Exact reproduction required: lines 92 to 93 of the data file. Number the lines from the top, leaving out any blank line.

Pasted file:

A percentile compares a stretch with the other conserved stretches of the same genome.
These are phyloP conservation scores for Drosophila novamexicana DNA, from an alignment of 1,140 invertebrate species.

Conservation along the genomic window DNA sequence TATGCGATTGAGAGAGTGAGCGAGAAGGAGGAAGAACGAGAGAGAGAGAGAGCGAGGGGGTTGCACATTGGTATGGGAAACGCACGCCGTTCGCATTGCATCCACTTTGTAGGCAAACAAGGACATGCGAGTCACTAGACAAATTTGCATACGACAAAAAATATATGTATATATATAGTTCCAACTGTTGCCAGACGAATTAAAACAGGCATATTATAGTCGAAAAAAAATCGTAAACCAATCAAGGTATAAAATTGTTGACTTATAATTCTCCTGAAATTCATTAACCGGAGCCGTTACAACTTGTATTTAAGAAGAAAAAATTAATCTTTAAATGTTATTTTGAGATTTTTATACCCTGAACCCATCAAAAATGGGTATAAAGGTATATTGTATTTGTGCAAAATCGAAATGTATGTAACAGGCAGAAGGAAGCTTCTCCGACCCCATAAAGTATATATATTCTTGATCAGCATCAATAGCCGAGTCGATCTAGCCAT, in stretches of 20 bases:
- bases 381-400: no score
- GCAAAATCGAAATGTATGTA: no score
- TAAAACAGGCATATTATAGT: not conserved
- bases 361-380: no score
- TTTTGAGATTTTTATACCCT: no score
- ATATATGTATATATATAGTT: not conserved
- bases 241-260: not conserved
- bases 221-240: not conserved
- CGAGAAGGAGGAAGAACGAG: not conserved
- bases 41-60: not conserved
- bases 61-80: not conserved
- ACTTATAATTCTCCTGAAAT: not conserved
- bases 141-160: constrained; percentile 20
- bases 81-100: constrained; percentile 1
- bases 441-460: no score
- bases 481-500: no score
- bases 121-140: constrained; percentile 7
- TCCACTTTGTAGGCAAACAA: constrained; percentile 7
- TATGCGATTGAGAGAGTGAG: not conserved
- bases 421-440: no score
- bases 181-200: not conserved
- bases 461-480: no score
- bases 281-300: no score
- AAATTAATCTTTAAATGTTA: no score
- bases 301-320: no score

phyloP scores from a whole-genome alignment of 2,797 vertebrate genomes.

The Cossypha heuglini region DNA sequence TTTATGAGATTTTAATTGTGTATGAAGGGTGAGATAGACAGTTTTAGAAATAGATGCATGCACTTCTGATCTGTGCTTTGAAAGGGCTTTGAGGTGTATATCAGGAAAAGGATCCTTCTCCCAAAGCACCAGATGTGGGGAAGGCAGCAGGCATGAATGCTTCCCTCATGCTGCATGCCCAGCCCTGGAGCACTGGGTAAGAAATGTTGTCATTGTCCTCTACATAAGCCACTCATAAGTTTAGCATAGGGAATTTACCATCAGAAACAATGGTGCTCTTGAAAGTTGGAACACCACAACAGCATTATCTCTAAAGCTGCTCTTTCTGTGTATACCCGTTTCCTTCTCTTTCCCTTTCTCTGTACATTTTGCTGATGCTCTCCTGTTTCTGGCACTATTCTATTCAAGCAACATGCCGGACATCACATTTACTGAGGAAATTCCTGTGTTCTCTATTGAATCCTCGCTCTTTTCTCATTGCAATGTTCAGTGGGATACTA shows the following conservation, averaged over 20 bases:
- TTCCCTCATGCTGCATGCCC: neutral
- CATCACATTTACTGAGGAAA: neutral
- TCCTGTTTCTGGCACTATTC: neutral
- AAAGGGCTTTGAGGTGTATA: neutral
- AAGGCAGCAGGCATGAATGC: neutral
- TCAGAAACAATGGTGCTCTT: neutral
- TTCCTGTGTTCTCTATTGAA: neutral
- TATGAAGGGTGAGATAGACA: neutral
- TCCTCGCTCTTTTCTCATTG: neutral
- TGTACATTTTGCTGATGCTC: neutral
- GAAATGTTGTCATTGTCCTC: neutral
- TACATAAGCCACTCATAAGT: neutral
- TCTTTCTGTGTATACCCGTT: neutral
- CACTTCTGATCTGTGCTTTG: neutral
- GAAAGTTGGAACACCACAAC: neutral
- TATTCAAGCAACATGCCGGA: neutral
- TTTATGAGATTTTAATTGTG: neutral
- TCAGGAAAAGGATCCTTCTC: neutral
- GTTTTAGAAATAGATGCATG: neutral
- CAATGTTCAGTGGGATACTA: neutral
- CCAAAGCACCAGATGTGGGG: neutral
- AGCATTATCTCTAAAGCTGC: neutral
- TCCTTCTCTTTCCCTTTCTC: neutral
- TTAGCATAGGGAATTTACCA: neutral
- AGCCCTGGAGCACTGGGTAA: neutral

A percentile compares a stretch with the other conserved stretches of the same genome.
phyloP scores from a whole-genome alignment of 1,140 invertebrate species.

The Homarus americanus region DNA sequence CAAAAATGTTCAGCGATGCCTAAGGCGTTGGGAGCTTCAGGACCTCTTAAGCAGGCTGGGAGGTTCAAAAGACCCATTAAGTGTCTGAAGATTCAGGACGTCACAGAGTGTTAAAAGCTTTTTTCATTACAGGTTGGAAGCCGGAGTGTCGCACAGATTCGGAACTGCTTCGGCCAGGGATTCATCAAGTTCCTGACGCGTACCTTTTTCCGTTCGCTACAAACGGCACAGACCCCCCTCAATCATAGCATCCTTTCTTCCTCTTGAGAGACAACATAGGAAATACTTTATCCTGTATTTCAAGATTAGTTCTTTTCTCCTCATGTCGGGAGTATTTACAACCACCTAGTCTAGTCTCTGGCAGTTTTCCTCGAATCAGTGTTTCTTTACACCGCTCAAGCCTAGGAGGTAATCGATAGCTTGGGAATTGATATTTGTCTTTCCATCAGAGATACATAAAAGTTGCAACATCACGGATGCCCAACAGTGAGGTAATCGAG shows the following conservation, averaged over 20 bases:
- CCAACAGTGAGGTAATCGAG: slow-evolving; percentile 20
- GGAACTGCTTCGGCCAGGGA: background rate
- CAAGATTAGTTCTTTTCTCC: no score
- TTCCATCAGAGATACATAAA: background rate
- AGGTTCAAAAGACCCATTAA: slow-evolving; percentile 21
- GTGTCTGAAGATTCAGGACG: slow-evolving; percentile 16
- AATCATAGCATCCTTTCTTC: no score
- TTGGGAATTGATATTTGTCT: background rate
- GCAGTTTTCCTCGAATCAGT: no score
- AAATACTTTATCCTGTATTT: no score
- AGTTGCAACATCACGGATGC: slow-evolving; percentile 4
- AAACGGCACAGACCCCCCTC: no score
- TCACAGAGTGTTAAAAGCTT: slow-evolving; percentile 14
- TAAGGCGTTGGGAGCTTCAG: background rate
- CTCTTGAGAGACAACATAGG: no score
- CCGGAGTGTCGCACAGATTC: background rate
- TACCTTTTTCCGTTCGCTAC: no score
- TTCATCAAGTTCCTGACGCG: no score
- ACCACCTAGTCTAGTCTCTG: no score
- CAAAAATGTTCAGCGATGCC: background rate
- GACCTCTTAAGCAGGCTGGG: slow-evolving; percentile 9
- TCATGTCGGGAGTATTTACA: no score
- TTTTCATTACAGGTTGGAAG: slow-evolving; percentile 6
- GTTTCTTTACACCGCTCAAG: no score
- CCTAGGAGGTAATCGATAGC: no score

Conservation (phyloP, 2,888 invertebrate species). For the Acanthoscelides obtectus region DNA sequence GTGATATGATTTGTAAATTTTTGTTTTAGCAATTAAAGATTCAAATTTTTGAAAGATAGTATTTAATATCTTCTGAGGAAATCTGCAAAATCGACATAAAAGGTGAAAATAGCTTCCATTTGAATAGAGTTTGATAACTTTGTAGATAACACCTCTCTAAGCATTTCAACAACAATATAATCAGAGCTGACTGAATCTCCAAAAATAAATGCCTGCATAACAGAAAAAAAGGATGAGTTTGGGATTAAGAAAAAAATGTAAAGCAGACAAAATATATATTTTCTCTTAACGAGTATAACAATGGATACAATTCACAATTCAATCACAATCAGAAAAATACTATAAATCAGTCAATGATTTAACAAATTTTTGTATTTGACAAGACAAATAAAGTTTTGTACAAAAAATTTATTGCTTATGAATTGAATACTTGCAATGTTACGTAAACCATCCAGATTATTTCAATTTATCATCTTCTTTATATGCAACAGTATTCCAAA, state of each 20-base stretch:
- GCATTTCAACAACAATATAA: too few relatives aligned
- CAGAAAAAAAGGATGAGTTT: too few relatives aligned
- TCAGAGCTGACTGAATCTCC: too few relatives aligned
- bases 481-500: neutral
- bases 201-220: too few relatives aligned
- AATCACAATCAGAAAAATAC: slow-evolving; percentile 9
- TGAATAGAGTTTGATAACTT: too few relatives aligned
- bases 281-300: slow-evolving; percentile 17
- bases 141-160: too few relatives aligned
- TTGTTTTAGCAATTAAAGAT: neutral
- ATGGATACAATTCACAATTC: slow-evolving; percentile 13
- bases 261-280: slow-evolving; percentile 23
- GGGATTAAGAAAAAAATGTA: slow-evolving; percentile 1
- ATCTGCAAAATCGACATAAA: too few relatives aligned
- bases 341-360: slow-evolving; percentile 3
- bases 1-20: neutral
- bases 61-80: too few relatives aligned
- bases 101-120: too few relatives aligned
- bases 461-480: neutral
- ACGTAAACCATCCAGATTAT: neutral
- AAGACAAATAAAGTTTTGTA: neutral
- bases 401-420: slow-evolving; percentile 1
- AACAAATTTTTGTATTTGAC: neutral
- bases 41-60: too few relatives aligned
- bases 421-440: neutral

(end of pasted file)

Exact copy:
- bases 281-300: slow-evolving; percentile 17
- bases 141-160: too few relatives aligned